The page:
Ball Gowns Galore! And Other Cannes Film Festival Fashion Statements | tnewst.com Press "Enter" to skip to content

Ball Gowns Galore! And Other Cannes Film Festival Fashion Statements

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The Cannes Film Festival that just ended was notable for a number of things (besides simply being the first Cannes Film Festival since 2019): That a female director won the Palme d’Or for the first time since 1993; Jodie Foster’s special award; Adam Driver’s singing in “Annette.” And the fact that it was proof positive, if anyone was in doubt, that the year of the nontraveling sweatpants has well and truly come to a close.

Like, put a stiletto in that one and stick it to the wall-of-history close.

If the Oscars kicked off the Return of the Red Carpet, Cannes took it to a whole other level. For 10 days the plumage was out: tulle and tuxedos, glitter and glamour, as if to make up for dressing down of the last, lost year. This film festival, of all film festivals, has become the greatest real life — or real life-ish — runway of the year, other than the Met Gala. Perhaps even more than the Met Gala, which can be handicapped by sometimes silly theme.

And that means that all of those pundits who predicted the party of the century as we begin to emerge from the pandemic may be right. Because when the last lights dimmed and the final reviews came in and the celebrities dispersed, these are the trends and images that remained.

Despite the rampant speculation that the last 16 months of isolation forever altered our sense of what we are willing to sacrifice for glory, apparently all thoughts of comfort clothing go out the window when it comes to making an entrance,

Instead, in the city by the Croisette the skirts were big (often, the bigger, the better), the waists corseted and the heels very, very high. The goddess gowns of Dior were so ubiquitous they were practically a uniform, Sharon Stone seemed to have planted a minor garden on her massive Dolce & Gabbana tulle number, and Jodie Turner-Smith’s Gucci train looked as if her hemline had gotten caught in frothing bubble bath that was then dragging behind.

Even the casual day looks — Marion Cotillard in Chanel overalls; Maria Bakalova in Vuitton tunic and shorts — could practically have qualified as cocktail-wear but a few months ago.

Being president of the Cannes grand jury means being present at pretty much every premiere and award ceremony, which means being ubiquitous at almost every fancy photo op — which means wearing a lot of clothes.

Spike Lee may have messed up his announcement of the Palme d’Or winner (oops), but when it came to his wardrobe choices, he won the day, pretty much every day. For a while it was hard to imagine he could top the purple suits he wore to the 2019 and 2020 Oscars in honor of Prince and Kobe Bryant, respectively, but the hot pink Louis Vuitton look he chose for the opening day — along with matching sunglasses and coordinating Air Jordans — came pretty close.

Especially because it was followed by a black suit with bright red buttons, black shoes with red laces and a green, red and black beret; a “houndstooth” suit with a pattern actually made from little basketball players; and a suit for the final ceremony that looked as if the sky at sunset had been silk-screened on one side.

The days of the penguin suit (which, after all, is a sort of comfort dressing in itself, being the safest possible option) may be numbered.

When the team behind “The French Dispatch” — the stars Tilda Swinton, Bill Murray and Timothée Chalamet and the director Wes Anderson — appeared for an afternoon photo call, the extreme variety of their outfit choices became a sort of Rorschach test for pretty much any personality type.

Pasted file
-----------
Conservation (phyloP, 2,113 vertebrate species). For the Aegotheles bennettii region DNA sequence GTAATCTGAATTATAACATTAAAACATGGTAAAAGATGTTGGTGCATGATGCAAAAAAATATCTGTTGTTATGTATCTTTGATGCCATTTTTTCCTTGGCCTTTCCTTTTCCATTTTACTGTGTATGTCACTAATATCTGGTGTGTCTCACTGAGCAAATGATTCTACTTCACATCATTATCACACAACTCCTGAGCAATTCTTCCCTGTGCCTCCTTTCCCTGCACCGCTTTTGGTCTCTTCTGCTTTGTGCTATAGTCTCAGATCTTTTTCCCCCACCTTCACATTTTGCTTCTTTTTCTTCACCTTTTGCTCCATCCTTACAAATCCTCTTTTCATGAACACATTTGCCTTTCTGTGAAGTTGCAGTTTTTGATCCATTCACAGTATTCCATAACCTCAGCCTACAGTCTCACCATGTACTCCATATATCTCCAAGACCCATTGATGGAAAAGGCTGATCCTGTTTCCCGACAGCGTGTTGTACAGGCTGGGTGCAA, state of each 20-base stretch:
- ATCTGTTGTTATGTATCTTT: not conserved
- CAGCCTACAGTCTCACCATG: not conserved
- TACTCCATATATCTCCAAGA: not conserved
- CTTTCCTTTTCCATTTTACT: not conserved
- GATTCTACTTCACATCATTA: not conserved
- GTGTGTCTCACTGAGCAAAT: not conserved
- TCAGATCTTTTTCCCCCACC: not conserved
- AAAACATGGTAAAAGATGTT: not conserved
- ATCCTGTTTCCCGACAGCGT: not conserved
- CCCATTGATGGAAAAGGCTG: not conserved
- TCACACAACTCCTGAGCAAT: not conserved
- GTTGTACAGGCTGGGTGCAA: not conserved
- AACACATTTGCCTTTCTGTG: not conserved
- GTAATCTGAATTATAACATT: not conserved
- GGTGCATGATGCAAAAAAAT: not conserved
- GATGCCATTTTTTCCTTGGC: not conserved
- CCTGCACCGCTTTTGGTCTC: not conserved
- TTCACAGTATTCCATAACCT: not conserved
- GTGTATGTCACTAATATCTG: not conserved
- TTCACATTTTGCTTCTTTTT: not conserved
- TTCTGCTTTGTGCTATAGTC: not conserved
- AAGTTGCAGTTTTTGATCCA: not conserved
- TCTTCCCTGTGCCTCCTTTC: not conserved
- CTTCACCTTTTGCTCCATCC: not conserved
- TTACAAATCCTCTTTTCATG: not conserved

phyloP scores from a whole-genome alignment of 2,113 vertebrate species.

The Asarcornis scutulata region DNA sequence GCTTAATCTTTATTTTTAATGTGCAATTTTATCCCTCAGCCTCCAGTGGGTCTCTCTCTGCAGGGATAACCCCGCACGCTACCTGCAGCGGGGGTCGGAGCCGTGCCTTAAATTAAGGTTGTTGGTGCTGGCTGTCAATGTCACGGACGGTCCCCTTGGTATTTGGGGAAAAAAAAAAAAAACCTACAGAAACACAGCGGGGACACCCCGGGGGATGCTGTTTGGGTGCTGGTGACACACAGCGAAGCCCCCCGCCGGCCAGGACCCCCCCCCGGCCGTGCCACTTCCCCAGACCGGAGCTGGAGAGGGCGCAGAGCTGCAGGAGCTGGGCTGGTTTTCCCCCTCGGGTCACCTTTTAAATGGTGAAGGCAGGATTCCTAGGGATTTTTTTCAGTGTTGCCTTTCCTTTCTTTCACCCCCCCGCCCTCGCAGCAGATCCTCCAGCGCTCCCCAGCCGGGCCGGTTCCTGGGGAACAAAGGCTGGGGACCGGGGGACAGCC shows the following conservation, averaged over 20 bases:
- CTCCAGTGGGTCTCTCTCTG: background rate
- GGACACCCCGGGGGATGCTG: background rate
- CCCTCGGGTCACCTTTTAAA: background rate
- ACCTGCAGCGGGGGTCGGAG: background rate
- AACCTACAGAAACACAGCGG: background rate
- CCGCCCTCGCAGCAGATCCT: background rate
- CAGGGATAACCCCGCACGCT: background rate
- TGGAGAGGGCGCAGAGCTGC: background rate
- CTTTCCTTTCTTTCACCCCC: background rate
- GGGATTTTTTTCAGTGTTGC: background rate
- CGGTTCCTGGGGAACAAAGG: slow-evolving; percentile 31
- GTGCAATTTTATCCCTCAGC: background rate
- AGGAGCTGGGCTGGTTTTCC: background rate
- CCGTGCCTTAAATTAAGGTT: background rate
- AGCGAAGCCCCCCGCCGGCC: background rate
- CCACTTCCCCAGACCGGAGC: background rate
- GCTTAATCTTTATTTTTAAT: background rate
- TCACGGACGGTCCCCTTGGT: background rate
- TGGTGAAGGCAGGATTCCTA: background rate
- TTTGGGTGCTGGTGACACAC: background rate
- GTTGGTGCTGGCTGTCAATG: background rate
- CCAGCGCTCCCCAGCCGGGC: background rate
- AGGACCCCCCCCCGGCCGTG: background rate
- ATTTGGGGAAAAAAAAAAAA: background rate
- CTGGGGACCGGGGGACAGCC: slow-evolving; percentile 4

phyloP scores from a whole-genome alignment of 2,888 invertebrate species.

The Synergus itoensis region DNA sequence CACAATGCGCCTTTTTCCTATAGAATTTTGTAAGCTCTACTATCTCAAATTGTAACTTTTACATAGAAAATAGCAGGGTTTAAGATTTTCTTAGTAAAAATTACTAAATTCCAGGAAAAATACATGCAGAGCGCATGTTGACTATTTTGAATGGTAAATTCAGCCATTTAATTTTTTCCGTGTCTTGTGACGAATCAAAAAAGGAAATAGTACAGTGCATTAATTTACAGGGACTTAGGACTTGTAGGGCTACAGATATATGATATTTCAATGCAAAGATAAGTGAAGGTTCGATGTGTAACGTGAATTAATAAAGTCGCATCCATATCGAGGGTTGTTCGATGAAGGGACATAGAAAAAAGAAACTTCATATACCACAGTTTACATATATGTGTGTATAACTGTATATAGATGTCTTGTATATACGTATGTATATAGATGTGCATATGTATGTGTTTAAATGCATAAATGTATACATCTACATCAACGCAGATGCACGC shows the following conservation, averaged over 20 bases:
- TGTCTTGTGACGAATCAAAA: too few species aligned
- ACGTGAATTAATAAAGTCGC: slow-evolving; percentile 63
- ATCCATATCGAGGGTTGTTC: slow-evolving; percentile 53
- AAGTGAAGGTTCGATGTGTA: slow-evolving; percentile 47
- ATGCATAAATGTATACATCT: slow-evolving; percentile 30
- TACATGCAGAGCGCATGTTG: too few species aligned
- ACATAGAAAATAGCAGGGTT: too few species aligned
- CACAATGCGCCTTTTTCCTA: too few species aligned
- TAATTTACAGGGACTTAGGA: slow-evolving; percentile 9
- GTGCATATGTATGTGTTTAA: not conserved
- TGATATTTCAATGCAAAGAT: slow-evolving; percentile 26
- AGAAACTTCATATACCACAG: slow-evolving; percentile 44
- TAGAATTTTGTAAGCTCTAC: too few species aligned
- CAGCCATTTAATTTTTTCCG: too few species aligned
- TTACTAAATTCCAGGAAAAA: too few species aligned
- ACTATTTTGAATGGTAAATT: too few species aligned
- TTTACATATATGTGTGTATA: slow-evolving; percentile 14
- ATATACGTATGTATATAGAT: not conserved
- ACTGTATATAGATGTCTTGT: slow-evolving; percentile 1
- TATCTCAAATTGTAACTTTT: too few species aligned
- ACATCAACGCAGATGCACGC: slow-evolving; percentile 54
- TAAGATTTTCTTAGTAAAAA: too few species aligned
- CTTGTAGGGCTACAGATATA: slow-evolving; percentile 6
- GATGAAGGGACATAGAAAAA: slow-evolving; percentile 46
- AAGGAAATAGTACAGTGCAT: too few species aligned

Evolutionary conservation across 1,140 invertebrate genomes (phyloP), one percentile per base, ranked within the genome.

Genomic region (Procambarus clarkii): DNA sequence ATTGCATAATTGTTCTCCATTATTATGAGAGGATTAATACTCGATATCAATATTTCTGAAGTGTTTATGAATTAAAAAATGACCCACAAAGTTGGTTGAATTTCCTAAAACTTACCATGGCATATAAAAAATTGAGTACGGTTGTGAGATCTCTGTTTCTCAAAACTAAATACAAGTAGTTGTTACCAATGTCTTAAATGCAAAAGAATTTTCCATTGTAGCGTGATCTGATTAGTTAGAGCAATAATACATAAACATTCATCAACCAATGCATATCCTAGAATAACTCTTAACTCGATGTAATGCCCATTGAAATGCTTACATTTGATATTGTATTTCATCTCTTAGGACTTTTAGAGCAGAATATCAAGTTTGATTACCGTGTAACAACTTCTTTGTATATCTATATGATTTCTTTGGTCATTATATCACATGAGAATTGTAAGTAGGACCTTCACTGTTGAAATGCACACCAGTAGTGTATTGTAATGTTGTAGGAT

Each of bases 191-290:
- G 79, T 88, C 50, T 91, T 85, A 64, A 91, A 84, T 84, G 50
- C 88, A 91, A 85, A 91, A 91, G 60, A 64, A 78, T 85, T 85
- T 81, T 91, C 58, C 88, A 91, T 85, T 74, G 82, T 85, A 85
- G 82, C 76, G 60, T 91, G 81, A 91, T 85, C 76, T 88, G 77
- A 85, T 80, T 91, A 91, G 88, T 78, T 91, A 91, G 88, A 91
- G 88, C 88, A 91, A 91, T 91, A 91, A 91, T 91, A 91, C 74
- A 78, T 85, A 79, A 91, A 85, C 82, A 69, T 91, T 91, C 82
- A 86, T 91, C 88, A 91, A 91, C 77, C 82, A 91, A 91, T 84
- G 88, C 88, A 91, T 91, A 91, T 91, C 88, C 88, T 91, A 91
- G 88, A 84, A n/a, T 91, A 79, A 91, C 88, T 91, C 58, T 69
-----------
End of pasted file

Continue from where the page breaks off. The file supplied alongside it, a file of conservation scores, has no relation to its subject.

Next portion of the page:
There was Ms. Swinton, for example, looking dangerously cool in a bright blue office dominatrix Haider Ackermann pantsuit and pumps; Mr. Murray, in a chaotically patterned tourist shirt, shorts and straw hat; Mr. Anderson, in an ice cream-toned Our-Man-in-Havana suit and white loafers; and Mr. Chalamet, in black pants, boots and a pale pink T-shirt.

A frenzy of memes ensued, comparing them to everything from Beatles’ albums to journalism and even vaccine statuses. Which is pretty much all the evidence anyone should need that what you wear can definitely type you.

Schiaparelli, aka the brand Surrealism built, has been making a name for itself as the dark horse of statement dressing since the start of the year, when Lady Gaga wore a Schiap number for her performance at the Biden presidential inauguration. And Bella Hadid’s appearance at Cannes in a straight-from-the-couture-presentation look was another notch on the house’s belt. Effectively catnip for paparazzi, the simple long black dress featured a neckline that dipped to the upper rib cage, exposing a gold “necklace” of branching alveoli in the shape of lungs just dense enough to cover — well, the lungs.

Now that the fashion-Hollywood industrial complex is back in full flow (scanning the brands behind the looks is pretty much like taking a stroll past the shops of Avenue Montaigne), it seems pretty clear that Schiap has become a serious contender. This one left ‘em all a little breathless, anyway.

Forget handbags; the hottest accessory on the Croisette was a close family member.

Sean Penn was there with his daughter Dylan Penn and son Hopper Penn; Danny Moder (Julia Roberts’s husband), with their daughter Hazel Moder; and Tilda Swinton with her daughter Honor Swinton Byrne.

Though the quintessential pairing may have been Jane Birkin and Charlotte Gainsbourg, who appeared in matching well-worn denim, a.k.a., the Canadian tuxedo, for day and actual tuxedos (by Celine and Saint Laurent, respectively) at night.

Apparently, the family that films together, dresses together. Taste connects us, in all sorts of ways.


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